Bachelet calls for transitional measures to boost number of female lawmakers
Chile should bring in “transitional measures” to boost the number of female lawmakers, said former President Michelle Bachelet, who heads the United Nations body charged with empowering women.
Citing the examples of Ecuador and Tunisia, and Uruguay in the next 2014 election, where parties are required to provide electoral lists that alternate male and female candidates, Bachelet said Chile and nations elsewhere in Latin America should use temporary measures like that to ensure more women are elected to parliament.
“Chile needs special transitional measures that will increase women’s political participation,” Bachelet said in an interview in Rio de Janeiro, where she’s attending the UN’s Rio+20 Conference on sustainable development. “If we really want more female participation in politics, you need to ensure that electoral laws are the right ones.”
Worldwide fewer than one in five lawmakers are women, and there are 17 or 18 female heads of state out of the UN’s 194 members, according to Bachelet. She served as Chile’s first female president from 2006 to 2010 and ensured her 22-member cabinet was split evenly between the sexes. About 14% of Chilean lawmakers are women, according to the UN.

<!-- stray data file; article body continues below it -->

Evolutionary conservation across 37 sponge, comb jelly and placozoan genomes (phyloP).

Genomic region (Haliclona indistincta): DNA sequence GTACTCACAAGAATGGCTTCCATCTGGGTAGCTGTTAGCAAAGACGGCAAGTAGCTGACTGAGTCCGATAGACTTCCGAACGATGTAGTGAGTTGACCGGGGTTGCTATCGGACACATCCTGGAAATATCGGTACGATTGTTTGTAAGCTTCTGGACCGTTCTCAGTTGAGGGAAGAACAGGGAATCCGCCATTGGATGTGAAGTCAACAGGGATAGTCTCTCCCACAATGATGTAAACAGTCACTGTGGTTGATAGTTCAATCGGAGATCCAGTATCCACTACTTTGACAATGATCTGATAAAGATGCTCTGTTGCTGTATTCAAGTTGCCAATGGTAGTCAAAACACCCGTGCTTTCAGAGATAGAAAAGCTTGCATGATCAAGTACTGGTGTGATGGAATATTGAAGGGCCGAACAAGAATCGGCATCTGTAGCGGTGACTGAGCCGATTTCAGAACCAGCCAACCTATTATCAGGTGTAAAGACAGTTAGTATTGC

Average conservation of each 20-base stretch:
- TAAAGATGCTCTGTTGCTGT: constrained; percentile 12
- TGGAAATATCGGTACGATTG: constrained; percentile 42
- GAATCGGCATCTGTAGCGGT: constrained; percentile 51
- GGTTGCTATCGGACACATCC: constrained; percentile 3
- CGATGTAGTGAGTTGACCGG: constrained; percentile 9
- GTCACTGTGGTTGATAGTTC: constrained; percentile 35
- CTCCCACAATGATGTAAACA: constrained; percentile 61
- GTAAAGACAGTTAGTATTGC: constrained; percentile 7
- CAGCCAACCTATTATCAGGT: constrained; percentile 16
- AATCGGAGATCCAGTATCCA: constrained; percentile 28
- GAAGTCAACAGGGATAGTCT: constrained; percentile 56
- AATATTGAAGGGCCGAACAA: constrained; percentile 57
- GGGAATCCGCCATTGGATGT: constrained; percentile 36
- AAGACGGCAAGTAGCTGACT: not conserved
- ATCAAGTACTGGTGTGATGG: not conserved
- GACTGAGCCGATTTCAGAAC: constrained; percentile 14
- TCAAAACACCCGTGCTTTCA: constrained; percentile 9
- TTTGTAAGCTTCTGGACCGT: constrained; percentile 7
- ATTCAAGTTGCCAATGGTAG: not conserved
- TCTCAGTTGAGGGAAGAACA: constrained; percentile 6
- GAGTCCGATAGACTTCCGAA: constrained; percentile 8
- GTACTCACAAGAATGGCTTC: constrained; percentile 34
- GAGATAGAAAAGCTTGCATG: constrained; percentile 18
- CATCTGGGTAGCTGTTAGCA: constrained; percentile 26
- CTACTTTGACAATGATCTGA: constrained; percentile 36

She declined to comment on whether she would stand again for the Chilean presidency, saying only that she’s “fully dedicated to UN Women.”
However, opinion polls indicate that Bachelet remains the most popular and potential candidate for the 2013 presidential election.
Bachelet also said that women bring a different perspective to decision-making, and parliaments with more female lawmakers tend to pass more laws on social and environmental issues. Measures to boost their participation in parliament should only be long enough to eliminate inequality, she said.
“Democracy is not only about voting, it’s about being elected,” Bachelet said. “If we want to unleash the full potential of humanity, women’s potential should also be unleashed.”
One of the biggest barriers to women in politics is their traditional role as caregivers and public attitudes to women in the public sphere, according to the UN diplomat.
“In the majority of countries, the economy of care is the biggest obstacle: care for children, care for the disabled, care for the elderly falls on women’s shoulders,” Bachelet said. “Women have to make very difficult choices between the family and the public sphere -- professional work and politics. Usually they are punished by society and criticized if they abandon the family and are dedicated to public affairs.”